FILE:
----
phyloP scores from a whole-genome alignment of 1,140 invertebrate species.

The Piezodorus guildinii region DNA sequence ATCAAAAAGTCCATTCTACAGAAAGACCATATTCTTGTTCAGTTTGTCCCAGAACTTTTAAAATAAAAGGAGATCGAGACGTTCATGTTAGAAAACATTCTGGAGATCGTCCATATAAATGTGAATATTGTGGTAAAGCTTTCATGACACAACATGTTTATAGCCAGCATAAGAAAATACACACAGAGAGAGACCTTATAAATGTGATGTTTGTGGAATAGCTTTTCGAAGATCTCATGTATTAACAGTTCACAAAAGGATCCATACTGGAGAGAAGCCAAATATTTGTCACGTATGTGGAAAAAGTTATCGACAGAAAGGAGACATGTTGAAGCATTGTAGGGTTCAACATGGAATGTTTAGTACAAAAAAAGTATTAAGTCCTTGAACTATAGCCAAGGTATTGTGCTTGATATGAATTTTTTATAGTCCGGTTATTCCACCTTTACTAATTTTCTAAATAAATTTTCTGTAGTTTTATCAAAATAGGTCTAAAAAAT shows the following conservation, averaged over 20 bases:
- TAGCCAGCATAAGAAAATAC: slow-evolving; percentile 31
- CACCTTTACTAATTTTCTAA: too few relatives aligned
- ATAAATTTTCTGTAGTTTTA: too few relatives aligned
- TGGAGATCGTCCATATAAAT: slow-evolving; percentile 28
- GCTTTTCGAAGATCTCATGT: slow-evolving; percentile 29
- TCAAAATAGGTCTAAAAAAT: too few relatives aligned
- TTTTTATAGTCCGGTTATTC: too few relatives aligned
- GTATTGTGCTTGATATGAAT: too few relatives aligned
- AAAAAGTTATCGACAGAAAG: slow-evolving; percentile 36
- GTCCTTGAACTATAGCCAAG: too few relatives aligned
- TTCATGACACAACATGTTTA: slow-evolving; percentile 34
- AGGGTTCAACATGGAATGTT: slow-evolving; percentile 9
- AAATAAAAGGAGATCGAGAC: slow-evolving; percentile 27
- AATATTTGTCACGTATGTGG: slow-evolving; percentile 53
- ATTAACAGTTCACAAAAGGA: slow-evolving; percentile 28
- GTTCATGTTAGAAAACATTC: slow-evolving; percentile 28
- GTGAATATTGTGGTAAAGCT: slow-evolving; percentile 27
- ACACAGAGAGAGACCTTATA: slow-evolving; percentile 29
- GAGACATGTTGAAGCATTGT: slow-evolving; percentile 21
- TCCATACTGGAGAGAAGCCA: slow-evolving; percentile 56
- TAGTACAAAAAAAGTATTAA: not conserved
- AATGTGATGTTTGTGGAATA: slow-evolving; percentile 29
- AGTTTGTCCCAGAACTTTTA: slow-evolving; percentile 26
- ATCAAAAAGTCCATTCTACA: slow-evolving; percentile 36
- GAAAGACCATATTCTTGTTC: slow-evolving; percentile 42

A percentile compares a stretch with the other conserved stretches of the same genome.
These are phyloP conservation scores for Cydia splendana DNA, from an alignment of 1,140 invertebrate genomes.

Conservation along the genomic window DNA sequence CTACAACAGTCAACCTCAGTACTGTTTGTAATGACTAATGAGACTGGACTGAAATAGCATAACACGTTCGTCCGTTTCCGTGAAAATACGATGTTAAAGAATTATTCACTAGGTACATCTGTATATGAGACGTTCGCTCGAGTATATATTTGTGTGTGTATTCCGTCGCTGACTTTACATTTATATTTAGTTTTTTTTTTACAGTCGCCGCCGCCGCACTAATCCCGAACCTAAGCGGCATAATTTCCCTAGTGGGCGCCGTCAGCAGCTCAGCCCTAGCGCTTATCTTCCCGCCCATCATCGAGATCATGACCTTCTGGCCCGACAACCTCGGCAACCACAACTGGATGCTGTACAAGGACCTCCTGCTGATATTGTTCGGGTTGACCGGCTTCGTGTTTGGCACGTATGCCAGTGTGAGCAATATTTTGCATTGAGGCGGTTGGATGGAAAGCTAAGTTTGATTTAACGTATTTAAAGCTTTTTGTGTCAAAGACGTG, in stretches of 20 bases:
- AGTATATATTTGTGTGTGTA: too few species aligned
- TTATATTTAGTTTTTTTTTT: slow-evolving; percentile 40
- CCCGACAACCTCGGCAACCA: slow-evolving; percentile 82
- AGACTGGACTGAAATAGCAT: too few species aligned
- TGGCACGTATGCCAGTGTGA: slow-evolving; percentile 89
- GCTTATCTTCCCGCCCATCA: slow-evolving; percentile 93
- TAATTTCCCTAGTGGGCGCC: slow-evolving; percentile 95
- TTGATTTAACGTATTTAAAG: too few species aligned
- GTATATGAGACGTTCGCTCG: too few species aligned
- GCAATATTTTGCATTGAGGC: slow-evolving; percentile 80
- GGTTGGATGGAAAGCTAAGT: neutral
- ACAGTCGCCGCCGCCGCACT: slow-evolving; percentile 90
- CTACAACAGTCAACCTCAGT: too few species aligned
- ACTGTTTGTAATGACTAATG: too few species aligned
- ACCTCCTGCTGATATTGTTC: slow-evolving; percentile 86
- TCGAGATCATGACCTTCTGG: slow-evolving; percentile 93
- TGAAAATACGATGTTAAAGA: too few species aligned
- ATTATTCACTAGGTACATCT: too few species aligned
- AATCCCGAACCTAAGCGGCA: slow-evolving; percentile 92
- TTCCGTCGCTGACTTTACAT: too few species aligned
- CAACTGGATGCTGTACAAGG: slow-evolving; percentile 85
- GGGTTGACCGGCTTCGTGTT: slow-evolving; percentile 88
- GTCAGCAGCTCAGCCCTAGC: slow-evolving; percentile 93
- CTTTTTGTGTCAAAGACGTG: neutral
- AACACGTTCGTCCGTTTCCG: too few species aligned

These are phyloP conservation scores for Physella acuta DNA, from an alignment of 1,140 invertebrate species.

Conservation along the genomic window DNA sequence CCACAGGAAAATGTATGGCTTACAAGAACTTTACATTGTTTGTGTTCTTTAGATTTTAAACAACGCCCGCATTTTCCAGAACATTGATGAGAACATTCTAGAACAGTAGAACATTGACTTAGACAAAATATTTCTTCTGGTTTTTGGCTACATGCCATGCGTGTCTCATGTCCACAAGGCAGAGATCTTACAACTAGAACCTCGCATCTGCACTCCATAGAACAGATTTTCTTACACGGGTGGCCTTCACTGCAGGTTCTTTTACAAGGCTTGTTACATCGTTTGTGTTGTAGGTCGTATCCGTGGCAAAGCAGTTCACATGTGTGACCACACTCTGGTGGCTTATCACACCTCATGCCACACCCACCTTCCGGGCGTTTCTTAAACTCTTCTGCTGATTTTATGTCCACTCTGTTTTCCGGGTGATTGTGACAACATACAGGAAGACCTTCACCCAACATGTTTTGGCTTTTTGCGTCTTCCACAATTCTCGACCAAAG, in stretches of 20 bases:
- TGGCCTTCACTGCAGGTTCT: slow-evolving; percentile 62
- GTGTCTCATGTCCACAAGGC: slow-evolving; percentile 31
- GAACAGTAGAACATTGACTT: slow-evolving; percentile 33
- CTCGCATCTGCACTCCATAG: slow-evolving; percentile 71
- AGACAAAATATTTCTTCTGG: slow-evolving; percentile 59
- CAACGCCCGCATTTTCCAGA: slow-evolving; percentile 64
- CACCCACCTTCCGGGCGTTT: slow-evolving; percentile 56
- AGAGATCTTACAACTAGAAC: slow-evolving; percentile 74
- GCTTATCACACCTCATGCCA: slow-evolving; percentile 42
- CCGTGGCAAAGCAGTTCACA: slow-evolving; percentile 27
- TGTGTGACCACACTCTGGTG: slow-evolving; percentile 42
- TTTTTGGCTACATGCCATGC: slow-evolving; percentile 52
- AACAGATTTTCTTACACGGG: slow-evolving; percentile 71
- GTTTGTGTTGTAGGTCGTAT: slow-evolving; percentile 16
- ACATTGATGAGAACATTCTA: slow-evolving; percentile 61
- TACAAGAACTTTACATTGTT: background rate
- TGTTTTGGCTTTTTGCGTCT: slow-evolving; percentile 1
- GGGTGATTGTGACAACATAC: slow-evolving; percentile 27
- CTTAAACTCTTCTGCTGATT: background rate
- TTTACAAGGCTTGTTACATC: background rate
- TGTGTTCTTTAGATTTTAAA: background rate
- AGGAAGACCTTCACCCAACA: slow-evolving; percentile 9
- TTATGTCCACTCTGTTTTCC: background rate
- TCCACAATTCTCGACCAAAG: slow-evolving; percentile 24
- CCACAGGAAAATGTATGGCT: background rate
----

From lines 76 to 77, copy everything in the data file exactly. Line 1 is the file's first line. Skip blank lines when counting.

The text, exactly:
- CTTAAACTCTTCTGCTGATT: background rate
- TTTACAAGGCTTGTTACATC: background rate